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May 11, 2005

Dryden Flight Research Center
P.O. Box 273
Edwards, California 93523
Phone 661/276-3449
FAX 661/276-3566

Roberta Ross
NASA Dryden Flight Research Center
Phone: 661/276-3143
roberta.j.ross@nasa.gov

Business & Technology Editors

NOTE TO EDITORS: 05-31

MENLO PARK TECHNOLOGY FIRM AWARDED NASA RESEARCH GRANT

A Menlo Park high-technology firm has won a NASA research grant under
the aerospace agency's Small Business Technology Transfer Research
(STTR) program that could improve the efficiency of computer flight
simulation for a wide variety of aircraft.

Intelligent Aerodynamics, working with Stanford University, will
receive one of two grants that will be awarded by NASA's Dryden
Flight Research Center at Edwards, Calif., under an STTR Phase II
research and development proposal in late May. The firm's proposal
was one of 27 funded by NASA under the agency's 2003 STTR program,
and is valued at up to $600,000 over a two-year performance period.

The NASA grant will fund Intelligent Aerodynamics' development of
mathematical algorithms for steady and unsteady multi-disciplinary
simulation of flight vehicles.

"Current simulation techniques require the use of many programs to
address the broad range of flight conditions commonly encountered by
a single aircraft during different phases of flight, such as takeoff
and landing, subsonic cruise and supersonic dash or cruise," said
Rodney Bogue, STTR program manager at NASA Dryden.

"Once these tools are developed, they will enable more optimized
designs, resulting in safer and cheaper products for a broad range of
both new and existing aircraft ranging from missiles and high
performance military aircraft to tiltrotors and unmanned aerial
vehicles," he added. "The code resulting from this effort will reduce
this effort, and streamline and integrate the results for a broad
range of engineering disciplines."

Bogue noted that Intelligent Aerodynamics' proposal was chosen based
upon technical merit and innovation, value to NASA, commercial
potential, company capabilities, and the firm's performance under an
earlier Phase I STTR grant.

"Phase I awards are for the purpose of proving a proposed concept, and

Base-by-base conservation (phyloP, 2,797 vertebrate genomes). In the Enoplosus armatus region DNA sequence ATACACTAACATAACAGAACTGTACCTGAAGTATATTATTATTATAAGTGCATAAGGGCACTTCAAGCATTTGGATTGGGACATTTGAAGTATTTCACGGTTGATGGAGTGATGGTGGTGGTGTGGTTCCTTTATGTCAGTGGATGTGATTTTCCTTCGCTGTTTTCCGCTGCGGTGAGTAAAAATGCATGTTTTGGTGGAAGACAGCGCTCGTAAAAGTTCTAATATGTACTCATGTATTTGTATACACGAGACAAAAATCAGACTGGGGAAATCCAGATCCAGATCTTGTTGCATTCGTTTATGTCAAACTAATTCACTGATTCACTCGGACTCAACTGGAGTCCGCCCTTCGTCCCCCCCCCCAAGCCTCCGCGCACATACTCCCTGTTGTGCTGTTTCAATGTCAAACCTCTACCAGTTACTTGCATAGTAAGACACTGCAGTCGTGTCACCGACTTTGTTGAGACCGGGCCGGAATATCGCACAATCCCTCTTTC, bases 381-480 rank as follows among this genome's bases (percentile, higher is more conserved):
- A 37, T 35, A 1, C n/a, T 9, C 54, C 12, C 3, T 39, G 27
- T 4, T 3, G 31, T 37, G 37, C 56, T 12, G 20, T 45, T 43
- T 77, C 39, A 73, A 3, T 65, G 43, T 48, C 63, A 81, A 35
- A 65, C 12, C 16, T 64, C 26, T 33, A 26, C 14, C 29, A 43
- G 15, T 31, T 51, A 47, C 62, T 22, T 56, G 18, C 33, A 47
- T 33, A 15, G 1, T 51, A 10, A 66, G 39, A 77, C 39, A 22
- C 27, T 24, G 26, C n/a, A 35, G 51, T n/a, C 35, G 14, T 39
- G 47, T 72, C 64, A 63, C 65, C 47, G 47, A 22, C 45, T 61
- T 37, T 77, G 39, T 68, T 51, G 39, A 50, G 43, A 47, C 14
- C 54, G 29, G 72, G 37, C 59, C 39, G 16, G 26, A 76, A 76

are funded up to a maximum of $70,000 for a six-month period," Bogue
explained. "Phase II selections are made from high-performing Phase I
projects, and are oriented to development of a marketable product.
Between 40 and 50 percent of Phase I contracts are selected for the
Phase II follow-on."

Overall, 24 small, high-technology firms in 15 states will share in
about $16 million in STTR Phase II grants awarded by NASA this year,
with a couple receiving more than one contract.

The 27 projects funded were selected from 41 proposals submitted by
firms completing STTR Phase I projects. Each proposal was evaluated
to determine if it met STTR Phase I objectives and if it was a
feasible research innovation to meet the aerospace agency's needs.

The NASA STTR program is intended to stimulate technological
innovation, increase the use of small business -- including
women-owned and disadvantaged firms -- in meeting federal research
and development needs, and increase private sector commercialization
of innovations derived from federally funded research. The program is
managed at NASA's Goddard Space Flight Center, Greenbelt, Md., with
oversight from NASA's Exploration Systems Mission Directorate,
Washington, D.C. Individual STTR projects are selected and managed by
each of NASA's 10 field centers.

NOTE TO EDITORS: Further information about Intelligent Aerodynamics
and its NASA STTR project can be obtained by contacting Charlotte
Jameson at (650) 854-6710. The firm is located at 845 Sharon Park
Drive, Menlo Park, Calif. 94025-6739.

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